however apparently isolated, visionary,

with the strength of his inspiration, 

gives weight to the power of mere 

poetic passion, a thrust towards what

is thought of as beautiful, however

individual, suggesting that each our 

own aesthetic is of value, when

fervently followed, pursued,

check him out

meanwhile, I’m learning to sing, creating 

a repertoire, what have I got to lose


R ! chard




“Metamorphoses” (The Brazen Age / The Iron Age ) – Ovid


     British Industries. Steel 


              Richard Jack





The Brazen Age

          To this came next in course, the brazen age:
          A warlike offspring, prompt to bloody rage,
          Not impious yet… 


brazen, of brass, the pride, and collective 

title, of the military, not to mention of

industrialists, CEOs, still 


yet…., or the Iron Age, follows



The Iron Age

          Hard steel succeeded then:
          And stubborn as the metal, were the men.
          Truth, modesty, and shame, the world forsook:
          Fraud, avarice, and force, their places took.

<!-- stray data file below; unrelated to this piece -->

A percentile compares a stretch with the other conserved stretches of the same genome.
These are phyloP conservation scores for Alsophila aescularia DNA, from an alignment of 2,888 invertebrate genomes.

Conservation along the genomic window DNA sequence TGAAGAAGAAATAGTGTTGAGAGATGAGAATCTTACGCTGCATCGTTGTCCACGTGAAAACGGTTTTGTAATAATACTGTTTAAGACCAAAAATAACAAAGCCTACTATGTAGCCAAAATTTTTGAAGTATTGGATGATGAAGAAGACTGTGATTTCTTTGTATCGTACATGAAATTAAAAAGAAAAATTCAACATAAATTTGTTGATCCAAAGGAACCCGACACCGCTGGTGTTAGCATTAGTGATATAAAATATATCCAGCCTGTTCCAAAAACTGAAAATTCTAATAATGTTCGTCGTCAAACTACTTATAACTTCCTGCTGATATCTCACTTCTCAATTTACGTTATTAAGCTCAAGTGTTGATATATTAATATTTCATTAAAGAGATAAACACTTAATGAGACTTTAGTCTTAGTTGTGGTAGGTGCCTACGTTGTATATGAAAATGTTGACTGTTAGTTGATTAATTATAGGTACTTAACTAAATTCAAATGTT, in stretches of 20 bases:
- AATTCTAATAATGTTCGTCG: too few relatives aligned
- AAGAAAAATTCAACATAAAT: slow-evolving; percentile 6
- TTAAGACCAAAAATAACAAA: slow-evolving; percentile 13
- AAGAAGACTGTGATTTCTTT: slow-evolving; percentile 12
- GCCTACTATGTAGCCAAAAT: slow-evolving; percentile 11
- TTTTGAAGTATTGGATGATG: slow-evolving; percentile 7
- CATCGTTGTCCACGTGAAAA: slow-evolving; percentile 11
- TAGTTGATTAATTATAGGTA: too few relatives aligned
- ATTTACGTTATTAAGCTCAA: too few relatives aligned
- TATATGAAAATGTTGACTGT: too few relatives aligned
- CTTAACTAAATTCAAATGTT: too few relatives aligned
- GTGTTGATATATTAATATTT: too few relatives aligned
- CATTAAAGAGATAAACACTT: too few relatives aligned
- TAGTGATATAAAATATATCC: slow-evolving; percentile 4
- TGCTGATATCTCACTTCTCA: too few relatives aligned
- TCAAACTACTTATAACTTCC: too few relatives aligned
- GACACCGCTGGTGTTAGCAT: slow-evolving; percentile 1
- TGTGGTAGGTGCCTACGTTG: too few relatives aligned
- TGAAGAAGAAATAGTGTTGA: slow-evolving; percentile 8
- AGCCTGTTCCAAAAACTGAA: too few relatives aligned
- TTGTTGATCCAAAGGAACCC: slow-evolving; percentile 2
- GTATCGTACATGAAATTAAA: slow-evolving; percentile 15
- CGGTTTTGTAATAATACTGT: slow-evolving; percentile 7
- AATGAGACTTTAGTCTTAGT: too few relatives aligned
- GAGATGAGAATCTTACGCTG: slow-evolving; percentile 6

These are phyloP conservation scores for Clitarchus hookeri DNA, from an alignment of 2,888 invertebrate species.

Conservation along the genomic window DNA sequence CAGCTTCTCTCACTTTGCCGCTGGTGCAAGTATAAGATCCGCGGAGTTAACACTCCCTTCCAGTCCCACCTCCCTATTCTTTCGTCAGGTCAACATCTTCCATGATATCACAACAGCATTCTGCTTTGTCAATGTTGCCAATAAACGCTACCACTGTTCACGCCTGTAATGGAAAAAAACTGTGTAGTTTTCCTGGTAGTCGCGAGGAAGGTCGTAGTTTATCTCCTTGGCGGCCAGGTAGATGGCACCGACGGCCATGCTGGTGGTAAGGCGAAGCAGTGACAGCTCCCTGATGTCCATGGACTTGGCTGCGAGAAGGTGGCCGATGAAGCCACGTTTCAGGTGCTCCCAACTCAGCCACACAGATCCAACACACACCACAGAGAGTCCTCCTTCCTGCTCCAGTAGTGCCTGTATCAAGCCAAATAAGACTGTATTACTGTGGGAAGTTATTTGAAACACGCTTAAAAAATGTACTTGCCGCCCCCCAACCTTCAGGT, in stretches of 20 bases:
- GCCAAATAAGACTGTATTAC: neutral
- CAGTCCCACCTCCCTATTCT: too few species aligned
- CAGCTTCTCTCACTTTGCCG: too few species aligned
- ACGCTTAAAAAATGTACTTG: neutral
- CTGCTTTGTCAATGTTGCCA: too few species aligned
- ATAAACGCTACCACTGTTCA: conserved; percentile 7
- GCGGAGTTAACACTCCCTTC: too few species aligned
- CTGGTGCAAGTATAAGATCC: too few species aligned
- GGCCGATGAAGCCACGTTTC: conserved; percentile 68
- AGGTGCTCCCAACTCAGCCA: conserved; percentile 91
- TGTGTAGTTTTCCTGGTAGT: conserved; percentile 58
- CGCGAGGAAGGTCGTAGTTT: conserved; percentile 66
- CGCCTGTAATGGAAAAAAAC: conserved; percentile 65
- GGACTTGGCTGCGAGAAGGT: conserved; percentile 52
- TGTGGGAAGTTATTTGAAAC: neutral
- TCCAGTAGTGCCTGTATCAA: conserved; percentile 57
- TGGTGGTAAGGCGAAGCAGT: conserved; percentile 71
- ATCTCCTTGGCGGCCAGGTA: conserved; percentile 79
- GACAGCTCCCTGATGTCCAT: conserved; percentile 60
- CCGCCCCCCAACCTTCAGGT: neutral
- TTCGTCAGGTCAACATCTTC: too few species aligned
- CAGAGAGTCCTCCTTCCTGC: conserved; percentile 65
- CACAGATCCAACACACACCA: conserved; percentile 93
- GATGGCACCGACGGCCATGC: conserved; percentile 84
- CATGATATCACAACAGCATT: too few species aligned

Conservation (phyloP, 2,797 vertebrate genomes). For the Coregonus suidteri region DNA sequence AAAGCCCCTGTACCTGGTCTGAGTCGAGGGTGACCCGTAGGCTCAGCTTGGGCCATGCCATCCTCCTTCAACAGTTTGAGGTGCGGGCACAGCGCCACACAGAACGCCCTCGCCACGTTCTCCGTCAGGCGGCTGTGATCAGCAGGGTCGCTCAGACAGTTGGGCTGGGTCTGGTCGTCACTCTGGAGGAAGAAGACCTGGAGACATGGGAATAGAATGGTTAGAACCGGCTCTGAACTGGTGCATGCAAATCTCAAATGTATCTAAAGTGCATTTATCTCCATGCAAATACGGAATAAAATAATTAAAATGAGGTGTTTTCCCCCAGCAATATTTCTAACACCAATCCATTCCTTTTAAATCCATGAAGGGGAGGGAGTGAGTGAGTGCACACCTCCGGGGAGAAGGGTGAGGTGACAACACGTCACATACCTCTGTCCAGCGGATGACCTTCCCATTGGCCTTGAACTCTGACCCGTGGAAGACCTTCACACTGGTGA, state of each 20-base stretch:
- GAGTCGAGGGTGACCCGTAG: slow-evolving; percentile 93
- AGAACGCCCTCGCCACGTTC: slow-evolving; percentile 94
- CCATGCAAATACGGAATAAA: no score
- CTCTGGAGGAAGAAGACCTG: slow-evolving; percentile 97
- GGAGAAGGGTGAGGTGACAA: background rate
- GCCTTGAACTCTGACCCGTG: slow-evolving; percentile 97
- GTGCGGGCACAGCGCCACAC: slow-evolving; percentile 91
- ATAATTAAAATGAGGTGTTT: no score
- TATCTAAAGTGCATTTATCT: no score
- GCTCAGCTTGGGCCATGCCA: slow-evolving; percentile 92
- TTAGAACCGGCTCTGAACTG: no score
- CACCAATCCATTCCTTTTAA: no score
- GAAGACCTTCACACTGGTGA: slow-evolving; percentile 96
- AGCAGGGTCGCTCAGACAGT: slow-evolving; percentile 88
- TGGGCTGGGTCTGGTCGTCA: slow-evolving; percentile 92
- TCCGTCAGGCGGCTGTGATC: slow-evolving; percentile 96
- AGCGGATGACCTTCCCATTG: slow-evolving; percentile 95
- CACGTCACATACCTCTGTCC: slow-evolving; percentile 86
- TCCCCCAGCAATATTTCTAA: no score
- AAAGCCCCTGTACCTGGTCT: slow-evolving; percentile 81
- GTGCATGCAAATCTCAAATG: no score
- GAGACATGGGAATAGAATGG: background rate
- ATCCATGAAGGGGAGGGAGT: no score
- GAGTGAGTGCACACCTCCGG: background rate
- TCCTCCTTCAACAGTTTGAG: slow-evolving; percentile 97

remember conscience, from the Golden Age,

now, during this Iron Age“fors[aken]”


          Then sails were spread, to every wind that blew.
          Raw were the sailors, and the depths were new: 


note “sails” here, a perfect example of a

metonymy, where the word means not 

only the cloth, the canvas that catches 

the wind, but also its larger self, the 

ship, which benefits from that integral

propulsive action, like the body the



          Trees, rudely hollow’d, did the waves sustain;  


hollowed out trees could manage to

remain above the water, could float


          E’re ships in triumph plough’d the watry plain.


our archetype here would again be Columbus,

however ignominiously

          Then land-marks limited to each his right:
          For all before was common as the light. 


though all land had earlier been common,

available to all to freely enjoy, now fences,